Wide-row planting involves broadcasting seeds in a wide band, thus creating thicker rows with fewer paths in between. Not all vegetables, of course, are meant for wide rows. Squashes, tomatoes, cucumbers and melons are examples of crops that need room to run. But for greens - including head lettuce, collards and kale - wide rows offer many advantages. Most important, you can harvest more than half again as much from wide rows as from single rows using the same space. However, there are other reasons for growing green in wide rows, too:
* Wide rows mean less weeding because after the closely planted greens grow up to shade the ground, they create a "living mulch" or ground cover that blocks out light from weeds, thus checking their growth. Some hand weeding is still necessary, but the living mulch in wide rows take care of most weeding.
* Living mulch shades the soil, keeping it cool and moist, which is very important for crops like lettuce and spinach that get bitter and bolt when the weather warms up. Wide-row growing extends the harvest into summer because the soil in the row stays cooler. The cooler the soil, the better-flavored your crop will taste.
With summer greens like Swiss chard, the moist soil of a wide row helps maintain continuous growth. There's less drying out of the soil, and consequently, less stop-and-go growth.
* Planting is quick and simple. You scatter seed over the wide seedbed with no worry about straight lines or precise spacing.
* Wide rows are proven space-savers. You can do away with long single rows of one variety and plant more varieties of your favorite crops. For example, in a 10-foot-long row, 15 inches wide, you can grow three or four kinds of lettuce.
* Harvesting is fast because you can reach so many more plants from one spot without moving. It sure beats the nonstop stooping and straightening it takes to harvest or weed single rows.
After you've prepared and fertilized your soil on planting day, follow these easy steps to plant your wide rows of greens and salad crops: Mark the wide row. Stretch a string between two stakes close to the ground for the length of row you want.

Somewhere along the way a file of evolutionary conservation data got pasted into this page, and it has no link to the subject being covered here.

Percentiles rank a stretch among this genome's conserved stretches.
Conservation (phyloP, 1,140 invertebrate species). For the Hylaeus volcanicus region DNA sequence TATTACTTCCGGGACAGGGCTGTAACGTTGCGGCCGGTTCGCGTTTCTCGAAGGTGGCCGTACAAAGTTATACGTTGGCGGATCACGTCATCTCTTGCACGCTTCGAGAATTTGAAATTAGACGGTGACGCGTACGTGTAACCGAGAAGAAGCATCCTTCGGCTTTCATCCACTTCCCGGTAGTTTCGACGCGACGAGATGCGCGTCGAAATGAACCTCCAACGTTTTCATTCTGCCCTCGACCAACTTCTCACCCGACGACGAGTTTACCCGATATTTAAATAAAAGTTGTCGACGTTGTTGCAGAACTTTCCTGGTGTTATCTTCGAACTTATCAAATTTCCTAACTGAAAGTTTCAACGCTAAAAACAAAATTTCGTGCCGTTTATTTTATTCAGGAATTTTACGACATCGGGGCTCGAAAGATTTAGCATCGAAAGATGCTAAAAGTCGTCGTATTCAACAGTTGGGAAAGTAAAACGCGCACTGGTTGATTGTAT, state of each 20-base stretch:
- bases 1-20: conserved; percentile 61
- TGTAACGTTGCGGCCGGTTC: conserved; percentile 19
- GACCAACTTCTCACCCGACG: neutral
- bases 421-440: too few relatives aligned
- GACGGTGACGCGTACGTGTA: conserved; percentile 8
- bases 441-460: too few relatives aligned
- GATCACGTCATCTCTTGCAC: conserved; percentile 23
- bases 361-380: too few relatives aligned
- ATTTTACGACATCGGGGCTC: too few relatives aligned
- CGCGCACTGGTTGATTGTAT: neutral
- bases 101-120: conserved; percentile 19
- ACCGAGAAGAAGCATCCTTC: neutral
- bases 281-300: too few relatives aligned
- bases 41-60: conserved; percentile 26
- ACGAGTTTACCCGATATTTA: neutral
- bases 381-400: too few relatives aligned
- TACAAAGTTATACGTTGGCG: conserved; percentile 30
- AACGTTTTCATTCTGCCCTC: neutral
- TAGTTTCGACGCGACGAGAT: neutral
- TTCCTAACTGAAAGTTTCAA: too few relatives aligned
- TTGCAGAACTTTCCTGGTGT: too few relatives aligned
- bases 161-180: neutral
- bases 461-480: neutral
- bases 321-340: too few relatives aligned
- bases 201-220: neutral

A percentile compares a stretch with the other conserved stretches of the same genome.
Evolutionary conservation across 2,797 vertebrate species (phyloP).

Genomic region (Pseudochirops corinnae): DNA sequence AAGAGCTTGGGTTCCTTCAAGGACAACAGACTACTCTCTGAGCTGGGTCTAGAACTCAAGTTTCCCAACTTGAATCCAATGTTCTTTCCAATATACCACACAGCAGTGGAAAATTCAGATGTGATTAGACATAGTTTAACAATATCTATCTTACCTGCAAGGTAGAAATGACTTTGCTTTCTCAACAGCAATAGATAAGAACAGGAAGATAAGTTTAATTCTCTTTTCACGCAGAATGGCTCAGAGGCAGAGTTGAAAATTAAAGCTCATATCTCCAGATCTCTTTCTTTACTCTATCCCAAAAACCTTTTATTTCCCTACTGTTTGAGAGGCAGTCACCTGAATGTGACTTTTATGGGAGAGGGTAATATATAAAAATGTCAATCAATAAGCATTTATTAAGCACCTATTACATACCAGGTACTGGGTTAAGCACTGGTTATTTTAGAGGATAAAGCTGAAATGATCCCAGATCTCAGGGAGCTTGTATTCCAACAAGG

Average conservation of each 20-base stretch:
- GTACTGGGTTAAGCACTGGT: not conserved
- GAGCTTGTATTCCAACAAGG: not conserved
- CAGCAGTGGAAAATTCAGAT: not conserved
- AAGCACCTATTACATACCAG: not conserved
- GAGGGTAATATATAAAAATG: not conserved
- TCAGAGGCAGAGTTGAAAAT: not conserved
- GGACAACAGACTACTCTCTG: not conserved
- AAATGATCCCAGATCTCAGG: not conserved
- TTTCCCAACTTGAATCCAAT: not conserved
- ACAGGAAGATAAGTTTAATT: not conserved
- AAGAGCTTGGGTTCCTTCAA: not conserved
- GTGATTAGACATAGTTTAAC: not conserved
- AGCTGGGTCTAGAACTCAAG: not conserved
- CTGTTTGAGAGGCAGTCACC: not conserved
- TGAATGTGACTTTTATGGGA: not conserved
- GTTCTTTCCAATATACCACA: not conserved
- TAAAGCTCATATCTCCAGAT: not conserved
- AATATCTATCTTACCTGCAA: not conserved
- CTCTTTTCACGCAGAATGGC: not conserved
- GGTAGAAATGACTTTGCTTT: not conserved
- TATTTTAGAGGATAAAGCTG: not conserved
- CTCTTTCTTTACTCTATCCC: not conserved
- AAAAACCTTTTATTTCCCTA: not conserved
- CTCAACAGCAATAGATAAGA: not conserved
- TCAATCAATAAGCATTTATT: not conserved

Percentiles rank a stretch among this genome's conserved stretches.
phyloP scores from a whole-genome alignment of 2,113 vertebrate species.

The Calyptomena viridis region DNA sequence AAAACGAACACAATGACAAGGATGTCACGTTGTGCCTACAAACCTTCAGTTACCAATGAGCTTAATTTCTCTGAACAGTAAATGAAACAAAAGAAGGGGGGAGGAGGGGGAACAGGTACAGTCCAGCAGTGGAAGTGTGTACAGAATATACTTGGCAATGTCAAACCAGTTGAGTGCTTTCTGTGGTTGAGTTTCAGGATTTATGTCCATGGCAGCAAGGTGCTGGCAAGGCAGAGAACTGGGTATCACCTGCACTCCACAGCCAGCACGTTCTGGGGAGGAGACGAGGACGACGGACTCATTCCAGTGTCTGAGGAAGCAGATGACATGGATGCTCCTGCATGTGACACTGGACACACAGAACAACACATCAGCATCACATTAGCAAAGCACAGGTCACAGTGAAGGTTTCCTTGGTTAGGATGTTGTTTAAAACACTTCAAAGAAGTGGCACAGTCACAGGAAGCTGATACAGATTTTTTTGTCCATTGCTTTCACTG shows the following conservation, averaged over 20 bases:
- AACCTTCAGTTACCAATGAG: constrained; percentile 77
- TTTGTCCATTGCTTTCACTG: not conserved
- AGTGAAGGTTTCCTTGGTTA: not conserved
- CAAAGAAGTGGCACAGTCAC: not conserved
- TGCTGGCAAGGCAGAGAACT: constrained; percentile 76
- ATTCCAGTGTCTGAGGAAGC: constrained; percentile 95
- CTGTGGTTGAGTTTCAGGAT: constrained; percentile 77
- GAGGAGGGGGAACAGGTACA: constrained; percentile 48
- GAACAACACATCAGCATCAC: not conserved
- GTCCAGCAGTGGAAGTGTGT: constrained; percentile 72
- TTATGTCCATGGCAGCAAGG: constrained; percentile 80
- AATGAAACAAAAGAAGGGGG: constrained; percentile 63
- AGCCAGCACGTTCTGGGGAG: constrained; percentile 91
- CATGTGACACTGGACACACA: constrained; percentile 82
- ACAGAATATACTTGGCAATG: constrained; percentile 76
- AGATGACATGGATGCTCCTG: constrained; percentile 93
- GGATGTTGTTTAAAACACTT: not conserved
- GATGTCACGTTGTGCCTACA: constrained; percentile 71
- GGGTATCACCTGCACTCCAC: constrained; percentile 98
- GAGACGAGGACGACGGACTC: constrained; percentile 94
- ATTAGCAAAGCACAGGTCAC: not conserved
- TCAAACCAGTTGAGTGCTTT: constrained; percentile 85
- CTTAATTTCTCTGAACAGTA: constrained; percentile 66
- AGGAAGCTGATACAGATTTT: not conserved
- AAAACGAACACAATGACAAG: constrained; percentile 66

Smooth the planting bed. With an iron garden rake, smooth the soil along one side of the string. The rake will mark the width of the row. Don't pack the seedbed down by stepping on it. Always do your work from the side of the row.
Sprinkle the seeds onto the seedbed. Roll seeds off the ends of your fingers with your thumb. Try to scatter them across the seedbed as evenly as you can. The spacing of crops will vary a bit. Lettuce seeds can be planted much thicker than kale or collard seeds, for example. Don't worry if you plant too thickly, thinning will correct that. To give you an idea of how much seed you need, the average packet of lettuce seed will cover three to six feet of a row that's 15 inches wide.
Sprinkle in a few radish seeds. After you've broadcast the main crop, sprinkle some radish seeds down the row. They'll come up quickly and mark the row. Use about five percent as much radish seed as the main seed. You can either pull up the radishes while they're small or harvest them after you pick your crop of greens.
Firm the seeds into the soil with a hoe, so the seeds make good contact with the earth.
Cover the seeds with soil from the sides of the row, pulling it up with your rake. The rule of thumb for the amount of soil to cover seeds is two to four times the diameter of the seed. So for most seeds in the greens group, that's about 1/4 to 1/2 inch of soil. In midsummer or late-summer plantings, an extra 1/4 inch of soil will help keep the seeds from drying out.
Finally, firm the soil once more with the back of a hoe and water gently if the soil is dry.
Use a string to plant a single row, too. Rake the seedbed smooth right over the string and with the handle end of your rake, make a shallow furrow or planting line along the string.
Sprinkle the seeds in the shallow furrow, and walk by a second time and drop radish seeds every five or six inches. After firming the seeds into the soil, cover them with 1/4 to 1/2 inch of soil and firm down gently again. Mark the row with the seed packet or a small sign, remove stakes and string and proceed to the next row to be planted.
The double-row planting system is two single rows separated by four to five inches. It's a garden space-saver, and it's easier to irrigate, which is very important for gardeners in the West and South.
A simple irrigation system can be made by placing a soaker hose between the two rows. A soaker hose has many tiny holes in it so water oozes gradually from it, irrigating only the soil around your plants. This is a big watersaving advantage over sprinklers, which tend to water the walkways, too. You can even put three or four single rows four to five inches from each other and move the soaker hose to each aisle to water all the plants. This arrangement has the space-saving characteristics of wide-row growing and lets you water all the plants evenly, too.
Photography by the National Gardening Association.
|1. Plant Greens in Wide Rows ← you're on this article right now|
|2. Growing Watercress|
|3. Growing Swiss Chard|
|4. Growing Wild Greens|
|5. Growing Endive & Chicory|
|6. Growing Celery|
Article published on June 23, 2008.